Revolution Messaging is honored to have helped Wayne Kramer and Jail Guitar Doors in their fight for much needed prison reform. You can help the cause too! Read Wayne Kramer’s latest blog post below.
Citizen Wayne Returns to Washington
By Wayne Kramer,
It took me a second to realize that the hallway I was passing through was the one that leads down to the real-life Situation Room. The Situation Room — where the President and his closest advisors meet when an actual state of emergency happens. I’d seen it on the news and in the movies, as we all have, but reality sometimes takes a second look to sink in.
I was in the good company of Revolution Messaging’s Scott Goodstein and Arun Chaudhary as well as our White House acquaintance Mike O’Neil. Arun had worked in the White House as Obama’s official videographer and knew many of the people we passed in those halls.
Needless to say, there’s something special about the place. It isn’t every day I pass Presidential Advisor Valerie Jarrett in the hall and she stops to say “Hi” to my friends and me.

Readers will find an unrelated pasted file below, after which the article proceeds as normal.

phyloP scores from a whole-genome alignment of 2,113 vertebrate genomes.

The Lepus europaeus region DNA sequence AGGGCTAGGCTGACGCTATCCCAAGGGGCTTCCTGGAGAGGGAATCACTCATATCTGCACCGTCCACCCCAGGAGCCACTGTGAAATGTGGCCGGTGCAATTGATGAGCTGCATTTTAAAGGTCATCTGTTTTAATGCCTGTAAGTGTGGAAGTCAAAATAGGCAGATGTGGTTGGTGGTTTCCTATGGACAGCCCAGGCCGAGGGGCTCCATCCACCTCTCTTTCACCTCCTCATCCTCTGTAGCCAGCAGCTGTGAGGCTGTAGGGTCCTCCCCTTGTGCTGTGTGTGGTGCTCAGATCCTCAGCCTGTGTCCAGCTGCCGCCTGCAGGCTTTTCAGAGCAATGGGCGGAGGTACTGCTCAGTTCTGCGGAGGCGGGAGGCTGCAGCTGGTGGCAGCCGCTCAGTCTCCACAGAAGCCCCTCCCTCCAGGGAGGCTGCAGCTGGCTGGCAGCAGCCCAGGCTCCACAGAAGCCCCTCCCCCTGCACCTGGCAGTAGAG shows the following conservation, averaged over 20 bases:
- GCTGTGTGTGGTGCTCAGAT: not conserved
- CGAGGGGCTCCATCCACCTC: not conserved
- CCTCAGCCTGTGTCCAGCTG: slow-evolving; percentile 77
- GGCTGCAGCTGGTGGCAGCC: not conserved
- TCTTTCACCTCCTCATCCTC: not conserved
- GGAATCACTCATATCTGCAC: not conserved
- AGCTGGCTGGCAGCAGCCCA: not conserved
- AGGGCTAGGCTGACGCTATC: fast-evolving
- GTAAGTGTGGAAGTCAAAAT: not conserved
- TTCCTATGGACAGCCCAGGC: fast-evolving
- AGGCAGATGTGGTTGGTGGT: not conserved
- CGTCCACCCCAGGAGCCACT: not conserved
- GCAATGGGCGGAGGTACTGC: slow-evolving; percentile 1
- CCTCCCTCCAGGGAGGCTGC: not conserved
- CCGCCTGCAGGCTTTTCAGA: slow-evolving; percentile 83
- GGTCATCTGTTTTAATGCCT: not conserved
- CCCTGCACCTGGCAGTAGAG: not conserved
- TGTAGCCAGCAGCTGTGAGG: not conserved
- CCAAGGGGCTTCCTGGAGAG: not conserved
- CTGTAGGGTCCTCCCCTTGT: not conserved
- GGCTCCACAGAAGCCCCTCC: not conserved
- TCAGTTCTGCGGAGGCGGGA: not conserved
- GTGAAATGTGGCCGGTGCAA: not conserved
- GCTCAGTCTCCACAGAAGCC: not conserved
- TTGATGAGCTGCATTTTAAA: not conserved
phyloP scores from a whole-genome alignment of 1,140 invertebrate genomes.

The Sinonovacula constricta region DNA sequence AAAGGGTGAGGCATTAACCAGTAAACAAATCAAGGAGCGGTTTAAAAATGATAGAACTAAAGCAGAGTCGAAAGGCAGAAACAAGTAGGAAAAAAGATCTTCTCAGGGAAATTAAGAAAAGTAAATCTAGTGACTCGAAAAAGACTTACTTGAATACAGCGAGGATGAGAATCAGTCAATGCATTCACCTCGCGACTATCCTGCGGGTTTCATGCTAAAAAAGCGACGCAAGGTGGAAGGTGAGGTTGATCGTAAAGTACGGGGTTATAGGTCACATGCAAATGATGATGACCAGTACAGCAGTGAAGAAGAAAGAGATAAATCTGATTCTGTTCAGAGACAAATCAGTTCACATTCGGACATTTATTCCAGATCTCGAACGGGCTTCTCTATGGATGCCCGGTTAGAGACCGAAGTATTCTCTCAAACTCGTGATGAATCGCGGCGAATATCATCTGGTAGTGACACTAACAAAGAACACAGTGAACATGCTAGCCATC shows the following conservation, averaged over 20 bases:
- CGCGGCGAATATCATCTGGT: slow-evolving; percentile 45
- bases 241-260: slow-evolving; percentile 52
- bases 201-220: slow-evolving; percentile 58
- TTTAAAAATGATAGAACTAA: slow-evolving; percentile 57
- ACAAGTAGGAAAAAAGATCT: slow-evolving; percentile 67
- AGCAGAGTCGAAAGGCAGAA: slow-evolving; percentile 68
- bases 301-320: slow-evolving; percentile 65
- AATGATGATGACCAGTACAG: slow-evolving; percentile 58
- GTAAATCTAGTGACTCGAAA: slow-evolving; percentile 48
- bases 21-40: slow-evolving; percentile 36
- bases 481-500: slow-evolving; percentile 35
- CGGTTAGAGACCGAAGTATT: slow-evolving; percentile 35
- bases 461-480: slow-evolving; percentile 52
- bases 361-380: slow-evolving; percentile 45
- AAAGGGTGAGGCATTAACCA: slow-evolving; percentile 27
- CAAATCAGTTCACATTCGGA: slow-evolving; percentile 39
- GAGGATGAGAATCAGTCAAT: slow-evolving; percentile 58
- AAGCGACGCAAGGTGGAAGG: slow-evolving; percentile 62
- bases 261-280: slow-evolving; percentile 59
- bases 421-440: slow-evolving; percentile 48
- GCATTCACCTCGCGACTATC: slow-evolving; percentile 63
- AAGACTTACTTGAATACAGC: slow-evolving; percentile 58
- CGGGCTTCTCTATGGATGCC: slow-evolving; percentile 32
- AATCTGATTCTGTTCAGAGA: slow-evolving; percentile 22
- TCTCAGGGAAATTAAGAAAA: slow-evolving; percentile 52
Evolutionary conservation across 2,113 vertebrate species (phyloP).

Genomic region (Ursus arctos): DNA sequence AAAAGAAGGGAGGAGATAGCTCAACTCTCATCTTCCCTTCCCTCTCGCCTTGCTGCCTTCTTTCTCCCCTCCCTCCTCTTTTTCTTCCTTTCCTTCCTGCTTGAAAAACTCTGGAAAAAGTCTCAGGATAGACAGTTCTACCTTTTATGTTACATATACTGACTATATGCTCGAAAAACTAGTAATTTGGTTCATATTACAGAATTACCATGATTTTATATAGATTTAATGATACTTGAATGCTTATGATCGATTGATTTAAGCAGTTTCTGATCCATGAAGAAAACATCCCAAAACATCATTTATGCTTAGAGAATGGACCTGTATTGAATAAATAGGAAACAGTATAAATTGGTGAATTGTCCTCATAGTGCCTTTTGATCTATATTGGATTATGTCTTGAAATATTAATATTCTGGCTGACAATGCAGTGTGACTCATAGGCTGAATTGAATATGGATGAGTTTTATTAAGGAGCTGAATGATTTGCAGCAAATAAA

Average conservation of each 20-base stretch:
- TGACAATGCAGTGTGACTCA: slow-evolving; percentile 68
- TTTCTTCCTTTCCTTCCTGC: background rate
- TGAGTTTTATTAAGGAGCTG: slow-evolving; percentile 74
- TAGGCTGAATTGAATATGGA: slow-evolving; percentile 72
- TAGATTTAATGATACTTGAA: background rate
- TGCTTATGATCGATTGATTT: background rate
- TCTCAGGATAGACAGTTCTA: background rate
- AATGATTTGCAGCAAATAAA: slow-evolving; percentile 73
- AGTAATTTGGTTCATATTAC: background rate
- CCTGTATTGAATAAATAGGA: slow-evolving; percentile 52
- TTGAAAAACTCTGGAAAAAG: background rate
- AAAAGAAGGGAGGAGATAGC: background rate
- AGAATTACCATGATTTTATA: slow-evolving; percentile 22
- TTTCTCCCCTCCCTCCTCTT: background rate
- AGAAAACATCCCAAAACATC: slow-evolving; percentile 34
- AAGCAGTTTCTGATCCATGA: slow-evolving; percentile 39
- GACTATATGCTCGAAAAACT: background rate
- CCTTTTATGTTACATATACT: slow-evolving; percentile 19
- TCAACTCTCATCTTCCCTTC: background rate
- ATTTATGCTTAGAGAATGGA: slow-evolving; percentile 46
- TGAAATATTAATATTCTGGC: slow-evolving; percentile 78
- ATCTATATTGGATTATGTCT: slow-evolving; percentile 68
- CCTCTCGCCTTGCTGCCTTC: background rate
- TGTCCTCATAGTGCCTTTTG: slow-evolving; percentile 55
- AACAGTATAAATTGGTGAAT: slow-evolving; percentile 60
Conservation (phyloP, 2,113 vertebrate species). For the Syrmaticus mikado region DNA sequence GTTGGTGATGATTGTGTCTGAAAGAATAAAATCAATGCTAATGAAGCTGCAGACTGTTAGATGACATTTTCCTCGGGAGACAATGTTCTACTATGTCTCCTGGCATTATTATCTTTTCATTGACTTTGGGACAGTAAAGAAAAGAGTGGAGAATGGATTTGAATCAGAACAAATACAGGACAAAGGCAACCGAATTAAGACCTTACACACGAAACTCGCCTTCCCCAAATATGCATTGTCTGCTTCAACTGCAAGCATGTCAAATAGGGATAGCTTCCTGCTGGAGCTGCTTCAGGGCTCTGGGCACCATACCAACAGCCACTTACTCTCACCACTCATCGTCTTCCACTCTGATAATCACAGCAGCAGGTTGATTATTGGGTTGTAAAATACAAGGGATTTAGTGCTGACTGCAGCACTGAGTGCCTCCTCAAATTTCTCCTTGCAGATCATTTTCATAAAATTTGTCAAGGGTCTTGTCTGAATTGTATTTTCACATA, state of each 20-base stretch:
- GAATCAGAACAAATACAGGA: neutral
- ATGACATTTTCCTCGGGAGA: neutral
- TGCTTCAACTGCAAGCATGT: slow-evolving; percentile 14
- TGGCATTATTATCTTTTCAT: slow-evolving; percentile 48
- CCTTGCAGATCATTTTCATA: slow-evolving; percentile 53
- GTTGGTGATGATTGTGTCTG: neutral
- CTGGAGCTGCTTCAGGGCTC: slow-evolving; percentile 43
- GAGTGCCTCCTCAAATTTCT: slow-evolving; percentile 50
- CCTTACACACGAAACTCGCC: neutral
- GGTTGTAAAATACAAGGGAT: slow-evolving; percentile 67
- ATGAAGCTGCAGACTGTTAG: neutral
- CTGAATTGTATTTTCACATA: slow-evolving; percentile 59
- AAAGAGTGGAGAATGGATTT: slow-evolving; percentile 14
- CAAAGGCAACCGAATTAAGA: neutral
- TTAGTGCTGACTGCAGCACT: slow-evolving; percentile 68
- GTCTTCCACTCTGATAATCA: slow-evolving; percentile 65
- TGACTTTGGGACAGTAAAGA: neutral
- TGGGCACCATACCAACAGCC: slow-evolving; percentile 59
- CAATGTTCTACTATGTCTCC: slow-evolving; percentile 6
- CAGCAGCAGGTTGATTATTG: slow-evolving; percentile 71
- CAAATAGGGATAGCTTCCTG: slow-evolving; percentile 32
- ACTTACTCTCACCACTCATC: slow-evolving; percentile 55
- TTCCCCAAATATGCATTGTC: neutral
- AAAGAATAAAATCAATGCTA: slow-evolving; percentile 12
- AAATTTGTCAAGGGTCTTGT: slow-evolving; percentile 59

My first meeting of the day was with Tonya Robinson, Special Assistant to the President for Justice and Regulatory Policy. Tonya was kind and professional. She was also sympathetic to my argument that we are suffering through the greatest failure of domestic policy in America’s history: Mass Incarceration.
I get it. Our President has a full plate. Tonya mentioned their work on some re-entry initiatives, but IMHO, this is nowhere near enough involvement from their team. We agreed to keep the channel open. This is where We The People comes into the equation. It’s up to us, regular folk, citizens, to make this an issue that the White House cannot ignore. Pressure needs to be applied on President Obama for Justice Reform.
Someone who is in the fight for real is Sen. Jim Webb (D-VA). Getting an opportunity to sit down with the Senator, as well as his Chief of Staff Trevor Moe and Webb’s National Criminal Justice Commission Act point man Doug Ierley was a terrific experience. I have met with Moe and Ierley on a couple of other occasions, but this was my first meeting with Jim Webb.
The Senator is a no-bullshit guy and we went straight into the nuts and bolts of getting his National Criminal Justice Commission Act passed into law. A run at getting it passed last year was close. It made it through the House and we only missed the Senate by three votes.
We talked at length about making another run at it this year and I will have more to say on how you can help in the weeks and months ahead.